I was honoured to be invited to celebrate the birthday of King Willem-Alexander of the Netherlands last Thursday.
You will recall that one year ago, on April 30, 2013, on Queen’s Day, Prince Willem-Alexander succeeded his mother Beatrix and became King of the Netherlands. Consequently, from 2014 onwards the name of the holiday has changed from Queen’s Day to King’s Day. The date has also changed from 30 April to 27 April, which is the birthday of Willem-Alexander. In Montreal, the first King’s Day was organized by Dutch Honourary Consul General Michael Polack.
Pollack grew up in Cote Saint-Luc on Wavell Avenue where his parents, Maximilian and Celine still live. Max was born in Holland and moved to Montreal in 1952. He went to law school at the University of Montreal and eventually became the municipal court judge in Cote Saint-Luc in 1969 until 1979. He ran for provincial office for the Quebec Liberal Party and was elected in the riding of Ste-Anne in 1981 and 1985. He went on to become a Quebec Court judge.
Meanwhile, Max’s son, Michael, also a lawyer, has served for many years as the Honourary Consul General of the Netherlands in Montreal. He is invited every year to Cote Saint-Luc’s VE Day commemoration owing to the close relationship between Canada and the Netherlands since Canadian soldiers liberated occupied Holland at the end of WWII as well as his own personal attachment to Cote Saint-Luc.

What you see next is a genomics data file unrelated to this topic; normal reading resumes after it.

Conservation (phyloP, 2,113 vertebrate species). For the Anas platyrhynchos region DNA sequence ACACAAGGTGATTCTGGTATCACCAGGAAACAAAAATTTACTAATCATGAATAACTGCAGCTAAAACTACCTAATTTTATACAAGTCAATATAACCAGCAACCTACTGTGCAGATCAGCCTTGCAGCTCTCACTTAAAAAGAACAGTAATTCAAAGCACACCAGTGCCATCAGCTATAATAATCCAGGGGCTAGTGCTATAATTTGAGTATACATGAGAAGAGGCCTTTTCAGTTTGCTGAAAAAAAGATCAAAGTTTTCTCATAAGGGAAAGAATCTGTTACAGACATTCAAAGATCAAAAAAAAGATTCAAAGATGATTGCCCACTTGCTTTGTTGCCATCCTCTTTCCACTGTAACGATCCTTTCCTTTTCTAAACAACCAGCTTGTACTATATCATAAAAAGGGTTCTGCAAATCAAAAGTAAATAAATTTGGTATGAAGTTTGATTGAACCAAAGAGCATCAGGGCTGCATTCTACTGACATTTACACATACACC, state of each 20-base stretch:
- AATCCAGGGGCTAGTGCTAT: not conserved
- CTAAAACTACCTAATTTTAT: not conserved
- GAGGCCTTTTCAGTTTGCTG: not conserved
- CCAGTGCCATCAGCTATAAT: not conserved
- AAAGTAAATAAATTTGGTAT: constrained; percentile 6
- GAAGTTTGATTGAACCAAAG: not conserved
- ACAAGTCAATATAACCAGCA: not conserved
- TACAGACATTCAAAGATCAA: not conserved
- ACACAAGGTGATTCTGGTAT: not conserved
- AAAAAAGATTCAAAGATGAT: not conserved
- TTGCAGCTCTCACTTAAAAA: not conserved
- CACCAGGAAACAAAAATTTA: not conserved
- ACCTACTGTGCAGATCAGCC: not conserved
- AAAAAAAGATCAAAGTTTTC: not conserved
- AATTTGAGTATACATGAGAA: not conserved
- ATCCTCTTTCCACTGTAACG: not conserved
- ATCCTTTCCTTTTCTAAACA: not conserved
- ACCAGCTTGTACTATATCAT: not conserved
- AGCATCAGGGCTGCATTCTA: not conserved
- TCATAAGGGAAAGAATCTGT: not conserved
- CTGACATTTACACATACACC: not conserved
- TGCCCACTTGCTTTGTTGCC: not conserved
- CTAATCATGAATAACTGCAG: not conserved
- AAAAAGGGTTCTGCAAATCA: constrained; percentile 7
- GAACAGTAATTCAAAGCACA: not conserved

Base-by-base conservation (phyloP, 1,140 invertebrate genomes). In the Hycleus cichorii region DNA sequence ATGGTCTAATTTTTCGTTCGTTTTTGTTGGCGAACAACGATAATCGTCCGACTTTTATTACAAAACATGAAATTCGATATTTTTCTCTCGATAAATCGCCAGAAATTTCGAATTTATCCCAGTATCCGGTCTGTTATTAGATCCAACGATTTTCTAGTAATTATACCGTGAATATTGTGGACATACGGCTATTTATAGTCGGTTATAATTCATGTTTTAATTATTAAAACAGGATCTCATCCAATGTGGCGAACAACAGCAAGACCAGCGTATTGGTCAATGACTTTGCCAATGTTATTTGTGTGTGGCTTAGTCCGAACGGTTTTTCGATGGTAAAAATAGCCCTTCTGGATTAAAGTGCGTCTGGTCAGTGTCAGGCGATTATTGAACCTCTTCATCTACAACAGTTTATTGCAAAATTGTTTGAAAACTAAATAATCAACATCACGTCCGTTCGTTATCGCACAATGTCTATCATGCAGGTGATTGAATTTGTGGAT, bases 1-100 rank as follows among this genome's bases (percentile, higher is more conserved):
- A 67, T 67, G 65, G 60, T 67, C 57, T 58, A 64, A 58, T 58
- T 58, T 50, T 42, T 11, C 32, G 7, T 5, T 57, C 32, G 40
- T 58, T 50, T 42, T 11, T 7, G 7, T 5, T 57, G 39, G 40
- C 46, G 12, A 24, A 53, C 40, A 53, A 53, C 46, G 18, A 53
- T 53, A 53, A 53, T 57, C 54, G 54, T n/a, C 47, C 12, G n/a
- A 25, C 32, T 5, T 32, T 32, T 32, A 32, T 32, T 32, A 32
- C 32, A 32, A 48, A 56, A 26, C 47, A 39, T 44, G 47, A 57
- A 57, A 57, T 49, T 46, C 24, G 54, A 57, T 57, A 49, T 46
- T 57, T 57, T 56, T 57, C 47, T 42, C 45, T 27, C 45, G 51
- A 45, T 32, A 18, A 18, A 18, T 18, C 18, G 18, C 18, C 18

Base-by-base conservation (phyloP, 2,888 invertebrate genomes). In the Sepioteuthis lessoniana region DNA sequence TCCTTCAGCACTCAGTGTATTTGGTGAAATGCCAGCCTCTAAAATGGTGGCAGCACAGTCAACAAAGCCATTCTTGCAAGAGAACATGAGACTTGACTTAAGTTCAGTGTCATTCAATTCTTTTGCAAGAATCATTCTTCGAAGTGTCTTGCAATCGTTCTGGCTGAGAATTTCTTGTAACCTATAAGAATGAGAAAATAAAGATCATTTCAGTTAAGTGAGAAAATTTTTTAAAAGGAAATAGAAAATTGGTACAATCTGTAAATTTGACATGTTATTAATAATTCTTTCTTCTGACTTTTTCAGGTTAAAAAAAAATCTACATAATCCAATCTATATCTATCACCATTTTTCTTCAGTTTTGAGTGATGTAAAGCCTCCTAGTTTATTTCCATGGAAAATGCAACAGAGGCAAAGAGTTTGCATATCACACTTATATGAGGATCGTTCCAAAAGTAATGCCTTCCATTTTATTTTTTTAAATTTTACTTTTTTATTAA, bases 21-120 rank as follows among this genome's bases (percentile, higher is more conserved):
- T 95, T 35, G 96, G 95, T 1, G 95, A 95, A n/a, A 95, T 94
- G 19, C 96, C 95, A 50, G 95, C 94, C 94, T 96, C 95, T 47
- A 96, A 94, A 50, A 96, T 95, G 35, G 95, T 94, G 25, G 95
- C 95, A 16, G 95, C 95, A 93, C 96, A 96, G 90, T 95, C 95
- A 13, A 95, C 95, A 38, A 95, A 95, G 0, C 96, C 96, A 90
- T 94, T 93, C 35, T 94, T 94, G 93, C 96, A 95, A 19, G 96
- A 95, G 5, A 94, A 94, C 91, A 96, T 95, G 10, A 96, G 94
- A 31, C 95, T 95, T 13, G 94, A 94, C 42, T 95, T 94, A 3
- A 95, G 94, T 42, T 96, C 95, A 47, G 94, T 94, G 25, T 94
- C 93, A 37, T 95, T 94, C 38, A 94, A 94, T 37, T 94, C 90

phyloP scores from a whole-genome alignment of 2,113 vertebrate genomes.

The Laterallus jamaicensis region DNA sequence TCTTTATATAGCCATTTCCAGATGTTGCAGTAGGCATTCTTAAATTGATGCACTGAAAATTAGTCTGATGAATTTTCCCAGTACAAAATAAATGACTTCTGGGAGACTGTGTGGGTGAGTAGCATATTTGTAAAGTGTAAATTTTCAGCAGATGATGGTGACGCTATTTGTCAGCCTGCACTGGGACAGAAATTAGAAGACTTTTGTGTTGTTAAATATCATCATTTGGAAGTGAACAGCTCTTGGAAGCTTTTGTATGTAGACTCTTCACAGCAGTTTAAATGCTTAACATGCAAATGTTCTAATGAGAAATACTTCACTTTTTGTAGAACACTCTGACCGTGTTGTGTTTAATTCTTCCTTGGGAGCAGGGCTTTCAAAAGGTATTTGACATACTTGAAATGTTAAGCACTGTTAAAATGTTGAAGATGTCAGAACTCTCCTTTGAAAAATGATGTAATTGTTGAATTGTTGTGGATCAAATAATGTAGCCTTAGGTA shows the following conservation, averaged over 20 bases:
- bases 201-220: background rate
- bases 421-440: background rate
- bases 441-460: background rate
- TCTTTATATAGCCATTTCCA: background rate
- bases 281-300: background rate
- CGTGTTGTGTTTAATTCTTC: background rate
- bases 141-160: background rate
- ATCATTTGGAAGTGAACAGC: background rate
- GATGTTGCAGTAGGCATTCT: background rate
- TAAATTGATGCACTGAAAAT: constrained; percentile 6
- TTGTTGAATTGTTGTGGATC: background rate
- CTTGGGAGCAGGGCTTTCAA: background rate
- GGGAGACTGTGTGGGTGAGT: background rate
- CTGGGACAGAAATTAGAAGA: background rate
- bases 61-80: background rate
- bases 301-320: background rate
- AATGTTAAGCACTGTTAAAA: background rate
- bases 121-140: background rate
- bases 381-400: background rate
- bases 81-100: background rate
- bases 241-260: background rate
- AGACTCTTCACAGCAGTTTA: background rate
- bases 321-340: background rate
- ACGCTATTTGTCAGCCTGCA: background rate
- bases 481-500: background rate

Born in Amsterdam and raised in the Jewish community Ilse Zilversmit (nee van Collem) is a survivor of Westerborg and Bergen Belsen concentration camps. Ilse befriended Celine Polak, daughter of famous Dutch cartoonist Jo Spier. Only 10% of the Dutch Jewish community survived. Many came to Canada to begin new lives and these two ladies, along with Anne Kropveld, all originally from Amsterdam and all residing in Cote Saint-Luc reunite on special occasions like the Kings Day.
The reception at the Montreal Museum of Fine Art was highlighted by samplings of tastings from Holland including cheese, herring and of course Heineken beer. Partygoers were decked out in orange, which puzzled me as I was well aware that the colours of the Dutch flag are red, white and blue – no orange!
What I learned was that orange is the colour of the Dutch Royal Family. The lineage of the current dynasty — the House of Oranje-Nassau — dates back to Willem van Oranje (William of Orange). While the colour orange has royal roots in the Netherlands, today it symbolizes a broader pride in the country and in being Dutch.
So congratulations to all the Dutch in Montreal on the very first King’s birthday. I was privileged to represent Cote Saint-Luc at this diplomatic event along with my colleague Councillor Ruth Kovac (a Dutch herself) and Councillor Allan J. Levine.